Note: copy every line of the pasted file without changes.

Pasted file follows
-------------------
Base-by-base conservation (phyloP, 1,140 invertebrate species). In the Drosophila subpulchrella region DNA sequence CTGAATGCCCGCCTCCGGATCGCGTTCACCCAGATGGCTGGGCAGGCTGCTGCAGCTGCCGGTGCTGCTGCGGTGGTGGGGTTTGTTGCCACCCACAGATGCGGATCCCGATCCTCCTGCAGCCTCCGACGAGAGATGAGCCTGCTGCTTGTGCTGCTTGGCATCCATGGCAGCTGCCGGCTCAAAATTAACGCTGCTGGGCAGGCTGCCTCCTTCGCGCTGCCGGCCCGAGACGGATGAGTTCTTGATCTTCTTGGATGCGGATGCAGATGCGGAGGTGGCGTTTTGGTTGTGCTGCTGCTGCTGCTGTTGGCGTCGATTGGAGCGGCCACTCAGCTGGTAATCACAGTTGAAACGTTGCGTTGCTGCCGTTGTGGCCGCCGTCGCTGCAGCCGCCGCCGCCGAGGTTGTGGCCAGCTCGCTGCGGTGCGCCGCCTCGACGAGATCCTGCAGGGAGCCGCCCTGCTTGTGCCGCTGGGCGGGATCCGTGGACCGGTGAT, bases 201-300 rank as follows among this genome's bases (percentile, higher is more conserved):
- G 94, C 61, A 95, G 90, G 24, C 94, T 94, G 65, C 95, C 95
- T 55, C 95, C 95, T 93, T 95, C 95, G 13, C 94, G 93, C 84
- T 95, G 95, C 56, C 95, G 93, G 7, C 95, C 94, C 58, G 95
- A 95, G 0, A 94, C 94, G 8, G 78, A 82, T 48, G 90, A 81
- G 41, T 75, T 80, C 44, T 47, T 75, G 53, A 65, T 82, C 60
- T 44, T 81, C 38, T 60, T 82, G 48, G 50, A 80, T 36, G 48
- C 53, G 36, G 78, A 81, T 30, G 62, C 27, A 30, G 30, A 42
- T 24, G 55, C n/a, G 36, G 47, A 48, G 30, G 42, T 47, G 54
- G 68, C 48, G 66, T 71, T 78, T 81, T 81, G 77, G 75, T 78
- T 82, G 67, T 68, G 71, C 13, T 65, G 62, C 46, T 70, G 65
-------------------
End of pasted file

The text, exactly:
Base-by-base conservation (phyloP, 1,140 invertebrate species). In the Drosophila subpulchrella region DNA sequence CTGAATGCCCGCCTCCGGATCGCGTTCACCCAGATGGCTGGGCAGGCTGCTGCAGCTGCCGGTGCTGCTGCGGTGGTGGGGTTTGTTGCCACCCACAGATGCGGATCCCGATCCTCCTGCAGCCTCCGACGAGAGATGAGCCTGCTGCTTGTGCTGCTTGGCATCCATGGCAGCTGCCGGCTCAAAATTAACGCTGCTGGGCAGGCTGCCTCCTTCGCGCTGCCGGCCCGAGACGGATGAGTTCTTGATCTTCTTGGATGCGGATGCAGATGCGGAGGTGGCGTTTTGGTTGTGCTGCTGCTGCTGCTGTTGGCGTCGATTGGAGCGGCCACTCAGCTGGTAATCACAGTTGAAACGTTGCGTTGCTGCCGTTGTGGCCGCCGTCGCTGCAGCCGCCGCCGCCGAGGTTGTGGCCAGCTCGCTGCGGTGCGCCGCCTCGACGAGATCCTGCAGGGAGCCGCCCTGCTTGTGCCGCTGGGCGGGATCCGTGGACCGGTGAT, bases 201-300 rank as follows among this genome's bases (percentile, higher is more conserved):
- G 94, C 61, A 95, G 90, G 24, C 94, T 94, G 65, C 95, C 95
- T 55, C 95, C 95, T 93, T 95, C 95, G 13, C 94, G 93, C 84
- T 95, G 95, C 56, C 95, G 93, G 7, C 95, C 94, C 58, G 95
- A 95, G 0, A 94, C 94, G 8, G 78, A 82, T 48, G 90, A 81
- G 41, T 75, T 80, C 44, T 47, T 75, G 53, A 65, T 82, C 60
- T 44, T 81, C 38, T 60, T 82, G 48, G 50, A 80, T 36, G 48
- C 53, G 36, G 78, A 81, T 30, G 62, C 27, A 30, G 30, A 42
- T 24, G 55, C n/a, G 36, G 47, A 48, G 30, G 42, T 47, G 54
- G 68, C 48, G 66, T 71, T 78, T 81, T 81, G 77, G 75, T 78
- T 82, G 67, T 68, G 71, C 13, T 65, G 62, C 46, T 70, G 65